You’ve been very outspoken on the application of video games and related technology like augmented reality to other fields. I was wondering if you could speak a little more on the benefit of these technologies.

I grew up with this belief that the arts and technology and all of the things that we learned from it will impact us in positive ways, and a lot of my career path focused on this intersection of the arts and entertainment and technology, what we now call intellectual property. Early in my career, I looked for opportunities for assignments that related to copyrights and trademarks and technology.

The transition to ESA really was looking at another way of deepening the relationship on the tech side, so that I could marry all the backgrounds I had on intellectual property with the emerging technology sector. Looking at the new technologies that are being created around interactive entertainment, what you see is there are opportunities for people to interact not only with the medium but with each other. And that’s why it’s driven a lot of the growth in the video-game sector. What you’re seeing is people love playing great games, they love playing on great platforms and great devices, and they really love being able to connect with others. 

And that’s been proven probably the strongest during the COVID crisis, where people were asked to stay home, isolate, wash hands, and do things that didn’t consist of human interaction.

And what most parents who have kids found out was your kids are part of this digital playground; they’re not just playing the games. … That’s what’s driving a lot of the connections that they have with their friends.

What are the most important policy issues for you and your industry right now?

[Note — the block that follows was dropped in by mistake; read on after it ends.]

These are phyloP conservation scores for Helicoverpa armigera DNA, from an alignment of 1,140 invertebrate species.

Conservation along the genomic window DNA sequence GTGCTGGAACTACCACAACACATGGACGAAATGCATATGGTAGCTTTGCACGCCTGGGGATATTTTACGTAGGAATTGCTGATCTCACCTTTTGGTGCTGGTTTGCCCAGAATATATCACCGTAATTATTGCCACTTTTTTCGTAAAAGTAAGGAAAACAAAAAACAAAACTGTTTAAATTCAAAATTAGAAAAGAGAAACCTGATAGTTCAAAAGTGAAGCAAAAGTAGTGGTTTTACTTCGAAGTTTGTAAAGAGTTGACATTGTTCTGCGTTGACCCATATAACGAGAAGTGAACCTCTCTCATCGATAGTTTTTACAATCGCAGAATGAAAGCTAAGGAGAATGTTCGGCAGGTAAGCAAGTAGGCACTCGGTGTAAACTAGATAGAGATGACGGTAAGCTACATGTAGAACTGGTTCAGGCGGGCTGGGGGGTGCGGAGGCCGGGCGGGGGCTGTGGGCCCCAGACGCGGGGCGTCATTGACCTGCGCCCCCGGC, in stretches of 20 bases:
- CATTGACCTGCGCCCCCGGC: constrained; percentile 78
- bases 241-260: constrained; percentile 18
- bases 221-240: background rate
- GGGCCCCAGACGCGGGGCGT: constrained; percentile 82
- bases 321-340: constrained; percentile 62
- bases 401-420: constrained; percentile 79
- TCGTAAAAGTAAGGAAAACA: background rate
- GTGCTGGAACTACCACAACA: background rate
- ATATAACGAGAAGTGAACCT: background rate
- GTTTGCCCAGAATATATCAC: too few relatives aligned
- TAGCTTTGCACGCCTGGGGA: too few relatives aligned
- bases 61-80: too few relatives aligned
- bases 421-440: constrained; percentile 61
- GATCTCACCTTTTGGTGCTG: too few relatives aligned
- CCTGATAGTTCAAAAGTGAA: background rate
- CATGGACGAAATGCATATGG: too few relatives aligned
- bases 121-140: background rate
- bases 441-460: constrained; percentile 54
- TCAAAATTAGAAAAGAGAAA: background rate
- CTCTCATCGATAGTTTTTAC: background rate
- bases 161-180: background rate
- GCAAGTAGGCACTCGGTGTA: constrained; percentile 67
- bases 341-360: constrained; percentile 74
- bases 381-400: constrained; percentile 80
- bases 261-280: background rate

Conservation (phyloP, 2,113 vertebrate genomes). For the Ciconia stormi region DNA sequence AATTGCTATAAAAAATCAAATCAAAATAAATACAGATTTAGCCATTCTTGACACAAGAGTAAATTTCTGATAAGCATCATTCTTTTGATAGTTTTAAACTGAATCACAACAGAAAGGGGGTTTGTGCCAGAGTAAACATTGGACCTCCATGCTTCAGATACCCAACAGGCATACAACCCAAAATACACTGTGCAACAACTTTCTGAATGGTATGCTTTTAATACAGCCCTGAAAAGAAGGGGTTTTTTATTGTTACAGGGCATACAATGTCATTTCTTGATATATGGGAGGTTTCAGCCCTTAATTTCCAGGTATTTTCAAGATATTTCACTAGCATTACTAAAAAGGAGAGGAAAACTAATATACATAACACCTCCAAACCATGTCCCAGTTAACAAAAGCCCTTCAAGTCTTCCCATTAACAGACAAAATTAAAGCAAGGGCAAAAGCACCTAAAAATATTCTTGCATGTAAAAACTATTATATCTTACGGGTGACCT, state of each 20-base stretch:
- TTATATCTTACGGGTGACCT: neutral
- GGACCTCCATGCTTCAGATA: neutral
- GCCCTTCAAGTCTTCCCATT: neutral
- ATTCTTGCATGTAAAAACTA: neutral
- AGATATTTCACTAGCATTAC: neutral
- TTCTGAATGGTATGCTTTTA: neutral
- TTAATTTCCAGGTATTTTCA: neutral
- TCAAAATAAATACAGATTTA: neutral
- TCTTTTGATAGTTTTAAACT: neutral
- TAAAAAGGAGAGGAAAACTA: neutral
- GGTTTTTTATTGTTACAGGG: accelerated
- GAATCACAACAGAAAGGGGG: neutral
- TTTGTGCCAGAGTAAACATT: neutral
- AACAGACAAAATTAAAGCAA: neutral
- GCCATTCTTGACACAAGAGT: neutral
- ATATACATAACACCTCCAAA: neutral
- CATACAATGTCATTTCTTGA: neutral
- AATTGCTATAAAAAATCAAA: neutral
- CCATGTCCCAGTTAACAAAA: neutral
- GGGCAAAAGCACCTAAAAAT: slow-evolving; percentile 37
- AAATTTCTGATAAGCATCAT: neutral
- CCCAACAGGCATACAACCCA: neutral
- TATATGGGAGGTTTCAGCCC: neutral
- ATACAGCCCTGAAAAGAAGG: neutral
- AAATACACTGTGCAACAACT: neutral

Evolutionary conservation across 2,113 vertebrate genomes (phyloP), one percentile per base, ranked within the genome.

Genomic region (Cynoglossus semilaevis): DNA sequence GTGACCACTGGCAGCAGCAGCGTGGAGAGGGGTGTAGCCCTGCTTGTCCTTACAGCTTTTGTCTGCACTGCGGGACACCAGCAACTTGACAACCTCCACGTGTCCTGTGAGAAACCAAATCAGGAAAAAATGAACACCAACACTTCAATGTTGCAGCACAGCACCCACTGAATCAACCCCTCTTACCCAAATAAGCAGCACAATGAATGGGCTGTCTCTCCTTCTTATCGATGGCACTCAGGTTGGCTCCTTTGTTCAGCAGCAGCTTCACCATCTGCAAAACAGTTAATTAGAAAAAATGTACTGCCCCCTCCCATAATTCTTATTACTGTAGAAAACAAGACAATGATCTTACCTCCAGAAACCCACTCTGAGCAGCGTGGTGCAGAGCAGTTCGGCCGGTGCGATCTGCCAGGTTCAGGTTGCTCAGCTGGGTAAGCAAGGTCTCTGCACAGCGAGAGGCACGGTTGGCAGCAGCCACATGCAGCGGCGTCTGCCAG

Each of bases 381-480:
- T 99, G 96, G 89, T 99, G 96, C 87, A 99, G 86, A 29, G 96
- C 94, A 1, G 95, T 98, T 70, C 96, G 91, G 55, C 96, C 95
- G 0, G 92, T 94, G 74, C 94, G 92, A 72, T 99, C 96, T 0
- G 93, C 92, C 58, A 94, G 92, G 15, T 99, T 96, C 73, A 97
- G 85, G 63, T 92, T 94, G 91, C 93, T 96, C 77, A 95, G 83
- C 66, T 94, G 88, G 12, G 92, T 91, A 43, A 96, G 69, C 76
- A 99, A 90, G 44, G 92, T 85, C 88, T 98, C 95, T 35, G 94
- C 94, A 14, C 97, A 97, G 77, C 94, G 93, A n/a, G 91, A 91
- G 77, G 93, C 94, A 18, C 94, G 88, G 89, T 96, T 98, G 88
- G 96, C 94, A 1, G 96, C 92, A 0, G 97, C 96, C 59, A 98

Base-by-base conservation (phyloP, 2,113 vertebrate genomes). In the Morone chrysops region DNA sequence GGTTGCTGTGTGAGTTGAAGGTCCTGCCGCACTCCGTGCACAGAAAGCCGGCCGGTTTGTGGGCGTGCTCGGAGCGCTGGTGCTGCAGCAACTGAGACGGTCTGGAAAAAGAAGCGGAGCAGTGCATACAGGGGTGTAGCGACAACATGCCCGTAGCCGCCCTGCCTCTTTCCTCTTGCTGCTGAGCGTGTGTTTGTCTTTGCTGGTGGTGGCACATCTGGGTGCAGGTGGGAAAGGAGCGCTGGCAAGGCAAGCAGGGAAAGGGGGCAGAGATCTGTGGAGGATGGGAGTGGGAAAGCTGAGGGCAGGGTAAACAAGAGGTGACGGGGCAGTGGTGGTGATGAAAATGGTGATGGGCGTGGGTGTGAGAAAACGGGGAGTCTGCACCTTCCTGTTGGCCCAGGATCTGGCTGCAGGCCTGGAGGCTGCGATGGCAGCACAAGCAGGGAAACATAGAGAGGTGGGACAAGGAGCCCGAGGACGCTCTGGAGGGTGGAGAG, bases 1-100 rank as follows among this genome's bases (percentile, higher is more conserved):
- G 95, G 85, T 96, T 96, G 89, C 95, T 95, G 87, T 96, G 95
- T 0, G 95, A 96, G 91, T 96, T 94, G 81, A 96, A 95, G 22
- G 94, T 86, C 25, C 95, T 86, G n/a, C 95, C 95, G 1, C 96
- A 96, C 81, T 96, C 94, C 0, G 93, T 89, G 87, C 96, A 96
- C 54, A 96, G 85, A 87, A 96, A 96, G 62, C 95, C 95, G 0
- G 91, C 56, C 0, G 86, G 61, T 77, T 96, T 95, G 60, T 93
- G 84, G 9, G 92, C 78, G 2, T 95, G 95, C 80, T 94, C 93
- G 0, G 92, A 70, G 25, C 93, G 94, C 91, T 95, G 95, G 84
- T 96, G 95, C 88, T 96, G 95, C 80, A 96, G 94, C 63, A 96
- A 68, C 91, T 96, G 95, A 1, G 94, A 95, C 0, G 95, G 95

Certainly, intellectual property is one of our deepest priorities because everything we do is intellectual property. Another long-standing interest for ESA has been First Amendment protections. We’ve been one of the leading groups in speaking out on the importance of free expression and protecting the rights of everyone to speak, and so we’ve been party to several amicus briefs.

Overall, one of our big priorities has been reintroducing and refreshing people’s view about what video games are. Forty-one percent of video gamers are women. …  When you look at the population of players over 50, it’s about the same as those under 18. You will become surprised at the demographics that the game is inspiring. AARP does periodic studies on the use of video games with older populations. They’ve seen huge spikes in older populations playing video games. 

We’re also a tech industry, which means that anything that the tech space is facing, we’re facing—privacy considerations, concerns about usage, concerns about monetization. The Federal Trade Commission has reviewed for years how the various entertainment industries do at protecting minors, and we have been the leader of that group; they have said that we set the standard beyond any other form of entertainment. Back when people went to stores, if you went to buy a DVD or some other form of content, you were less likely to be carded than for a video game because we had training programs in place.

Has the death of George Floyd and the Black Lives Matter protests affected your advocacy efforts?